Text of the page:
Slow release of a biocidal agent from polymeric microcapsules for preventing biodeterioration

Saila Jämsä (Corresponding Author), Riitta Mahlberg, Ulla Holopainen, Jarmo Ropponen, Anne Savolainen, Anne-Christine Ritschkoff

    Research output: Contribution to journalArticleScientificpeer-review

    54 Citations (Scopus)


    Water-soluble biocides are prone to excessive leaching and high concentrations are therefore required in surface coatings for successful protection of a surface against biodeterioration. Encapsulation prolongs the lifetime of biocides in different matrices by protecting them from leaching and by releasing them slowly. In this study, sodium benzoate as a model water-soluble biocidal agent and Congo Red dye as an capsulation indicator were incorporated into branched polyethyleneimines (PEIs) with molecular weights of 1300 and 5000 g/mol. Microscopic investigations verified that the Congo Red dye and sodium benzoate were entrapped within the capsules. The encapsulation capacity, release behaviour and efficiency of the encapsulated model biocide against two brown rot species Coniophora puteana and Serpula lacrymans were determined. The encapsulated water-soluble model biocide inhibited the growth of the decay fungi. The release of the biocide was based on slow diffusion from the capsules. The molecular weight of the encapsulated agent and the polyethyleneimine affected the release rate.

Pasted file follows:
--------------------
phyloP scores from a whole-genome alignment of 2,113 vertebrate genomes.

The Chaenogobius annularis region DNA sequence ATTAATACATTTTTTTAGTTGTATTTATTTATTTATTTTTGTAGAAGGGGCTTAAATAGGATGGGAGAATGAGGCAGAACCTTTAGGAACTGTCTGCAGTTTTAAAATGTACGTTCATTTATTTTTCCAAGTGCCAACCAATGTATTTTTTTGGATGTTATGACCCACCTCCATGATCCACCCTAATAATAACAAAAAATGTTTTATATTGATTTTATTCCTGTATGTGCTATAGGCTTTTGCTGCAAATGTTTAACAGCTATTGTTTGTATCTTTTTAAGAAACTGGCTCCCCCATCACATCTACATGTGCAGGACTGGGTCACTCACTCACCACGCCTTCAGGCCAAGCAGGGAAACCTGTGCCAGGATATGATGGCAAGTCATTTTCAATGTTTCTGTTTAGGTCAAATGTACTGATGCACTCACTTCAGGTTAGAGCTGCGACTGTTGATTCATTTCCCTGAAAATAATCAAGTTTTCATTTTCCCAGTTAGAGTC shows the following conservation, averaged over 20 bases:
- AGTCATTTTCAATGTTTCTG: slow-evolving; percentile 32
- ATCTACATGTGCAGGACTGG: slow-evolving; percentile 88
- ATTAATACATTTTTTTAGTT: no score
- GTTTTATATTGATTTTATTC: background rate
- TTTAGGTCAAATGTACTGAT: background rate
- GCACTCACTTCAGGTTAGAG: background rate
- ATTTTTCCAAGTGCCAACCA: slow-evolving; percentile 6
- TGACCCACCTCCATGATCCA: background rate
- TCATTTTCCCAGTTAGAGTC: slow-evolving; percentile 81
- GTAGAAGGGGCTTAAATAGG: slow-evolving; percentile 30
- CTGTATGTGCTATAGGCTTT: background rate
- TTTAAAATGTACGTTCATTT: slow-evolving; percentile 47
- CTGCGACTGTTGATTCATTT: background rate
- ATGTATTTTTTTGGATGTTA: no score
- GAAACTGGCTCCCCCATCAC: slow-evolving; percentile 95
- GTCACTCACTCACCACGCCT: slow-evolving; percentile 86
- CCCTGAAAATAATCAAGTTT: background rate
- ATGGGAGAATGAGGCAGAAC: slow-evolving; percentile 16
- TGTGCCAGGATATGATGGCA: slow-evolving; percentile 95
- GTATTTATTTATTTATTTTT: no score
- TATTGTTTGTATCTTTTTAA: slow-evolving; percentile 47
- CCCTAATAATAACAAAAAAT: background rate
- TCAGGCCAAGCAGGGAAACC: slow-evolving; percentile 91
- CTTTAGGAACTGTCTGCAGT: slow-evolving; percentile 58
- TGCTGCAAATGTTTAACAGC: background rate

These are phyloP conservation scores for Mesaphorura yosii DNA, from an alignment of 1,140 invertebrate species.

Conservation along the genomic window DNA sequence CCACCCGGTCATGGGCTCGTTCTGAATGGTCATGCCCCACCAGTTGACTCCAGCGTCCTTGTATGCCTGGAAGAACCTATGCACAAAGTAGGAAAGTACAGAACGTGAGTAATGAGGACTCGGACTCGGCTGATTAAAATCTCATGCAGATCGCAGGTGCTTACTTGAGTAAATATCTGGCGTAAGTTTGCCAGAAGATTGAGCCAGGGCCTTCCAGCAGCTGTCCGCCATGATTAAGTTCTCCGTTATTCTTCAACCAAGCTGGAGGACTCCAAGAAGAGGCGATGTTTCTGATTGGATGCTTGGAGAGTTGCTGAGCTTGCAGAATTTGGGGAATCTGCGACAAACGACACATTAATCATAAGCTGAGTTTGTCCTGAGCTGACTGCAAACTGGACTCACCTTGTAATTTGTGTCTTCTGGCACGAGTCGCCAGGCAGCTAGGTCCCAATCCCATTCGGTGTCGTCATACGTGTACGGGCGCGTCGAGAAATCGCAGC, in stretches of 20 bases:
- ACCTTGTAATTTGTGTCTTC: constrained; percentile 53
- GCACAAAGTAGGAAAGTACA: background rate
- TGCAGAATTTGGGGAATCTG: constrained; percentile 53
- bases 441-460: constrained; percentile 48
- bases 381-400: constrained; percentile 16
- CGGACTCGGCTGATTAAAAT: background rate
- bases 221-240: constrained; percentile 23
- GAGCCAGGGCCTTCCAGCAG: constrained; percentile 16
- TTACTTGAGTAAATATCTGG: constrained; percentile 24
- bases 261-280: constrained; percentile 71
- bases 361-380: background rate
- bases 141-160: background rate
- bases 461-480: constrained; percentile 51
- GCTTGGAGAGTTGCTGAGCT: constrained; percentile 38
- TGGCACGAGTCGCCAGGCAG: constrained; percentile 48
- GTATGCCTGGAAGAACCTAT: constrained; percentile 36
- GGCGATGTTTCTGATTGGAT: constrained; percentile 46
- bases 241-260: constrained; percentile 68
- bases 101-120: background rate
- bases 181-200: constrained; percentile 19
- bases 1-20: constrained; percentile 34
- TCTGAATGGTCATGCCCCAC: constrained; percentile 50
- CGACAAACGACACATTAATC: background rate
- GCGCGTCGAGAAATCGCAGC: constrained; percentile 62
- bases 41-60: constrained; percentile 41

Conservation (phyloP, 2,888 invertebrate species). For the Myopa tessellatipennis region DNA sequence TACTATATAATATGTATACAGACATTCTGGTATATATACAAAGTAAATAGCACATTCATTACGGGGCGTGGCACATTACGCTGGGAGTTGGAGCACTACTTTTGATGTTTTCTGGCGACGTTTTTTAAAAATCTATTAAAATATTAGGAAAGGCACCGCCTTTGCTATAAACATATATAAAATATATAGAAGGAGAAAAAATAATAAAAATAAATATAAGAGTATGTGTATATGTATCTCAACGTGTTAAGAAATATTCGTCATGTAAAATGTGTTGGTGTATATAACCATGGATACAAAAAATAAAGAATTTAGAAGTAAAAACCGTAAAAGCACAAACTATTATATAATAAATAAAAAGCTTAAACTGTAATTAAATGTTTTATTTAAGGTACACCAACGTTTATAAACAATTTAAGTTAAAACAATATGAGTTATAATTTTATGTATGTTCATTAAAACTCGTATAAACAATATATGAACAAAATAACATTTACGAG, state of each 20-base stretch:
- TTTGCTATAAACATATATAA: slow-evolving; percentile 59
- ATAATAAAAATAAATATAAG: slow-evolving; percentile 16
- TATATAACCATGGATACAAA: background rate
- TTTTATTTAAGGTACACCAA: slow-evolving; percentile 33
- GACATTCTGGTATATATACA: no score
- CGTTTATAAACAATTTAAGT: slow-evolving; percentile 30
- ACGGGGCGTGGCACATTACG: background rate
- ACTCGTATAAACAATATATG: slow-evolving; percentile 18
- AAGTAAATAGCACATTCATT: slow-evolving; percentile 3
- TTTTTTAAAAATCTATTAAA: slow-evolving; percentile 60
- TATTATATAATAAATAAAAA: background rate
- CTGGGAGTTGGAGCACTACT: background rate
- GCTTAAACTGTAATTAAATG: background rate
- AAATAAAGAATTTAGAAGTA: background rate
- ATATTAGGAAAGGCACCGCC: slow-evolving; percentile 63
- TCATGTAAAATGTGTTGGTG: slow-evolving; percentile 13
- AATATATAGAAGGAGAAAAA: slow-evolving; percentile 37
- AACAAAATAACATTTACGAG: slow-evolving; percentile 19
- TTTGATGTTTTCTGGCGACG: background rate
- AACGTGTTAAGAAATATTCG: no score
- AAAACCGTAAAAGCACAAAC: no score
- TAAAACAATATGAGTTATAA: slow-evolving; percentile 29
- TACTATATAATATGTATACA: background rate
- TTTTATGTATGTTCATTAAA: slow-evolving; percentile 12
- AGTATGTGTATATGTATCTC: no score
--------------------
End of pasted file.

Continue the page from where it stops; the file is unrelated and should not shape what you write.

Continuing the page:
Original languageEnglish
    Pages (from-to)269-276
    JournalProgress in Organic Coatings
    Issue number1
    Publication statusPublished - Jan 2013
    MoE publication typeA1 Journal article-refereed


    • Biocide
    • Decay resistance
    • Microencapsulation
    • Polyethyleneimine
    • Slow release


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